Former CEO of Yahoo testifies before Congress

Former CEO of Yahoo testifies before Congress

Former CEO of Yahoo testifies before Congress

"Even robust defenses and prosecutors aren't sufficient to protect against the state-sponsored attack, especially when they're extremely sophisticated and persistent", Marissa Mayer testified. That means the perpetrators had three years to dive into Yahoo user accounts, and to any other internet accounts registered with the same usernames and passwords.

While testifying, the 42-year-old said she wants to "sincerely apologize to each and every one of our users.' She said that the company defended itself against a barrage of state-sponsored and private hacks over the years".

Zacharia's answer didn't quite satisfy Nelson.

Lawmakers said rigorous security rules are needed to counter the hacks and that companies need "extreme" limits to protect customers' privacy.

A few minutes later, Sen.

She was joined by the interim CEO of Equifax, Paulino Barros, Jr., who took over after hackers exposed the personal information of 145 million Americans.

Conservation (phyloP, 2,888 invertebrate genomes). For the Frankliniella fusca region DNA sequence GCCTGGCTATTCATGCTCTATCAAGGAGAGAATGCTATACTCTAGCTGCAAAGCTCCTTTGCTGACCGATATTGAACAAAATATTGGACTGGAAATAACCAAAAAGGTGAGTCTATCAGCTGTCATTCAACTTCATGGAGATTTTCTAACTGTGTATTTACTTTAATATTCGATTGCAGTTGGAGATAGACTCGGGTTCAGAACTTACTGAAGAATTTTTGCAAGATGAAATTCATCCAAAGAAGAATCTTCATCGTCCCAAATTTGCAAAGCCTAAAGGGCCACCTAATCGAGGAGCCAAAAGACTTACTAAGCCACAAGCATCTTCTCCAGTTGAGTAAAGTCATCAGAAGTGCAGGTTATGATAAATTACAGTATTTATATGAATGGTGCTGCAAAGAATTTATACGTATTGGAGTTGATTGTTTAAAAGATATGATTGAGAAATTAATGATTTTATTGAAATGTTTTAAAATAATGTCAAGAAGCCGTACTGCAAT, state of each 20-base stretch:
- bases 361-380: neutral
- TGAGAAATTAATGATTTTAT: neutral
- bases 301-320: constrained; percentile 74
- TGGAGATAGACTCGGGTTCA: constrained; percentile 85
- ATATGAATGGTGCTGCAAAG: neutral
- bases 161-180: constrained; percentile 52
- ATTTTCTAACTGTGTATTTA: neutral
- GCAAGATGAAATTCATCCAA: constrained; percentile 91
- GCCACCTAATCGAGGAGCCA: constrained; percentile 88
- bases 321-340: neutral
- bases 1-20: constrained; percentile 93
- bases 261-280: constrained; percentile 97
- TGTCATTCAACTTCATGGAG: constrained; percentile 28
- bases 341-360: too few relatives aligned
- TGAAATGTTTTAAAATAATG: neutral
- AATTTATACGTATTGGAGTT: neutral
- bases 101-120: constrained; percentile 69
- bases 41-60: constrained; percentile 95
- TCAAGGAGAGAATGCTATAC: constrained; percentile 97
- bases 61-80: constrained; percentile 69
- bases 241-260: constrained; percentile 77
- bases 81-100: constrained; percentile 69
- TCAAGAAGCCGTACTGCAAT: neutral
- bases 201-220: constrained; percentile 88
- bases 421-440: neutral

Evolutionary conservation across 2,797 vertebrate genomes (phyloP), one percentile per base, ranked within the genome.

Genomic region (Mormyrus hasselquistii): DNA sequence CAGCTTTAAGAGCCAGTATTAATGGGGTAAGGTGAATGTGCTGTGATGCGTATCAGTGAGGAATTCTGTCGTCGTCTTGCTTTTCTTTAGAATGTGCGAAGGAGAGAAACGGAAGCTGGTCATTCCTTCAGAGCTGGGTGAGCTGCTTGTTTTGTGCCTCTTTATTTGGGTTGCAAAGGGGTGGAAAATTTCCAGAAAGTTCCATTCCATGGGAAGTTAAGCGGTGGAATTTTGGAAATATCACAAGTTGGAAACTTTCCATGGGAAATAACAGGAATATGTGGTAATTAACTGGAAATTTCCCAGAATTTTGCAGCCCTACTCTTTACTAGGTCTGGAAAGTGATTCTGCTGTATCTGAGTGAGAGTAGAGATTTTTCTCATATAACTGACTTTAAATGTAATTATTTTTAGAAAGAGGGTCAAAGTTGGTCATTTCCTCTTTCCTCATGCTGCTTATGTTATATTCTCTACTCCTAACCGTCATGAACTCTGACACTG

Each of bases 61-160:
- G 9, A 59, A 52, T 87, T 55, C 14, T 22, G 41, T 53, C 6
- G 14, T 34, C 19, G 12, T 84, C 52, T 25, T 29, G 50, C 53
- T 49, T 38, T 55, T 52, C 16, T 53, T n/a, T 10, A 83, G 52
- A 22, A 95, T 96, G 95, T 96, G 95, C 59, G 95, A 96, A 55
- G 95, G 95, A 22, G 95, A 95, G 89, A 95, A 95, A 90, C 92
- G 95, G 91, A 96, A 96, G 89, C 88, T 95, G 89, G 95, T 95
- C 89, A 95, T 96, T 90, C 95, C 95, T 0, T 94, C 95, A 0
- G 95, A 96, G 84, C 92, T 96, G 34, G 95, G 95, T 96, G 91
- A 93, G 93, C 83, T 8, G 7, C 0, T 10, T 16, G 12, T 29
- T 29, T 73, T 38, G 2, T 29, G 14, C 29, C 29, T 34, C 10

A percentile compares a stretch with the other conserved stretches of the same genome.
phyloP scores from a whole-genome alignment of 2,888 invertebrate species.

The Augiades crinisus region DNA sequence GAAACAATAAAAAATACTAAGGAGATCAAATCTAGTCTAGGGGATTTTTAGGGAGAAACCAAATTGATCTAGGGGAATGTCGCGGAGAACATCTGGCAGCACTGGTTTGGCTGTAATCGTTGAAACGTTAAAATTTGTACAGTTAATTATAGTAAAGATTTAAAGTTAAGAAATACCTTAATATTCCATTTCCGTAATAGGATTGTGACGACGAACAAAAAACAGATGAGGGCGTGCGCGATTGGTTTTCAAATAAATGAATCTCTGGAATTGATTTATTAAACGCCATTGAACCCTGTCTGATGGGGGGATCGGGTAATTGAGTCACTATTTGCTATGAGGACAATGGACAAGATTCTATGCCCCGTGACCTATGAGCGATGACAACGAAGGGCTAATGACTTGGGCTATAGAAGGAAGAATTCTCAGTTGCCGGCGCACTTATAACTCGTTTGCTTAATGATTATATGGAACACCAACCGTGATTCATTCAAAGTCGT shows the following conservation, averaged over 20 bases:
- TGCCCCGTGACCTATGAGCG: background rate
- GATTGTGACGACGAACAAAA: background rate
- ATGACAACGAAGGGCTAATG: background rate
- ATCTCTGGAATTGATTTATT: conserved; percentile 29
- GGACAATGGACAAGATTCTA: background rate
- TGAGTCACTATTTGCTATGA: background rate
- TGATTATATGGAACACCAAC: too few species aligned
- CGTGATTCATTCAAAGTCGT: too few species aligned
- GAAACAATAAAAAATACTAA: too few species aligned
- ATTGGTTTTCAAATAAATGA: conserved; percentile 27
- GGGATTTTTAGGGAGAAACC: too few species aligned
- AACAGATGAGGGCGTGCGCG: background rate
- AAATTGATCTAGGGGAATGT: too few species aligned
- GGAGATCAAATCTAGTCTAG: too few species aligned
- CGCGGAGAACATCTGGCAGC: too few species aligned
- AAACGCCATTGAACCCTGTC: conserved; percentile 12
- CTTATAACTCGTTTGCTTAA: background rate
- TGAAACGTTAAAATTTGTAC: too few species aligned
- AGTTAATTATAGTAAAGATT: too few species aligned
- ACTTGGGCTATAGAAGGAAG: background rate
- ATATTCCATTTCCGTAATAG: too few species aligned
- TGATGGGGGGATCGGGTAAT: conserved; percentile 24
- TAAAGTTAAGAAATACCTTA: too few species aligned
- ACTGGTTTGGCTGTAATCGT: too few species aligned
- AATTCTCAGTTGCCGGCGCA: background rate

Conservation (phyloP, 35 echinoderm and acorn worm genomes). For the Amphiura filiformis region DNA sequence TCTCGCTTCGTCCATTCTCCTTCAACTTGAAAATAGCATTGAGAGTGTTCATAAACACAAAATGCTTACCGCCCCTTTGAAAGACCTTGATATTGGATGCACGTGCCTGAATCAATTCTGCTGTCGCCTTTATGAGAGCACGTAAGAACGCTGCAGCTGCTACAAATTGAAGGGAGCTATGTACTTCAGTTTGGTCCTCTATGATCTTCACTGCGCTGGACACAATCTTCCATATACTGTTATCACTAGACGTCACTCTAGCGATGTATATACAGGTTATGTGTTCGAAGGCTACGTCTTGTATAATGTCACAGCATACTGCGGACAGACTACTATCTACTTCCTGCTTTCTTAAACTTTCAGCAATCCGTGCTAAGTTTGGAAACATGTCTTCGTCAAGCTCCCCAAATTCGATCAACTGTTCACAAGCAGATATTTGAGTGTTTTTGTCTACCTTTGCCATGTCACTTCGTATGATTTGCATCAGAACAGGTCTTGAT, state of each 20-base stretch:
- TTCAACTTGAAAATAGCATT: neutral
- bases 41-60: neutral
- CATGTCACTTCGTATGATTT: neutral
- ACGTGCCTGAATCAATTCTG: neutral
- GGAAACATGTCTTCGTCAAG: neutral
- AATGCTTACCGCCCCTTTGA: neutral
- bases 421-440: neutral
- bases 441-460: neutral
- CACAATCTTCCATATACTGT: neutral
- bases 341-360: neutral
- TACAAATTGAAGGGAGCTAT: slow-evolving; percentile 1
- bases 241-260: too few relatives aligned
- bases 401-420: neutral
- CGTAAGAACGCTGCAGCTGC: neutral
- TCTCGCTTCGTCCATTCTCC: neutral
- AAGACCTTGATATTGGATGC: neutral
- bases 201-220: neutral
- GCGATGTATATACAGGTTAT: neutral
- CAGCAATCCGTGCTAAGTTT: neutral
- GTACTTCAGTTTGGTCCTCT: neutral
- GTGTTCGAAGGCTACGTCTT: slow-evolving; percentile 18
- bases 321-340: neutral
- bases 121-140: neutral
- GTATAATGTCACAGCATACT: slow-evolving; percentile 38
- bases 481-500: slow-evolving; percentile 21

Mayer was a reluctant witness.

The Senate Commerce Committee took the unusual step of subpoenaing Mayer to testify on October 25 after a representative for Mayer declined multiple requests for her voluntarily testimony.

In the end, she said "Russian agents intruded on our systems and stole our users" data'. So far, no nation-state connection to the much larger 2013 breach has been revealed.

Mayer joined former and current CEOs of Equifax in testifying before the committee examining recent data breaches.

During her tenure as CEO, she said, Yahoo roughly doubled its internal security staff and made significant investments in its leadership and team.

"Right now there's just not enough of a disincentive to hack", she said. The company adopted a comprehensive information security program created to enhance its policies, procedures and controls based on the National Institute of Standards and Technology's cybersecurity framework, she said.

U.S. Sen. John Thune (R-S.D.), chairman of the Committee on Commerce, Science, and Transportation, will convene a hearing titled "Protecting Consumers in the Era of Major Data Breaches", at approximately 10:00 a.m. on Wednesday, November 8, 2017, in room Dirksen 106. Indeed, the former CEO said, much of the facts behind the breaches remain shrouded in mystery.

Nevertheless, Yahoo still does not fully understand "how the act was perpetrated", Mayer admitted.

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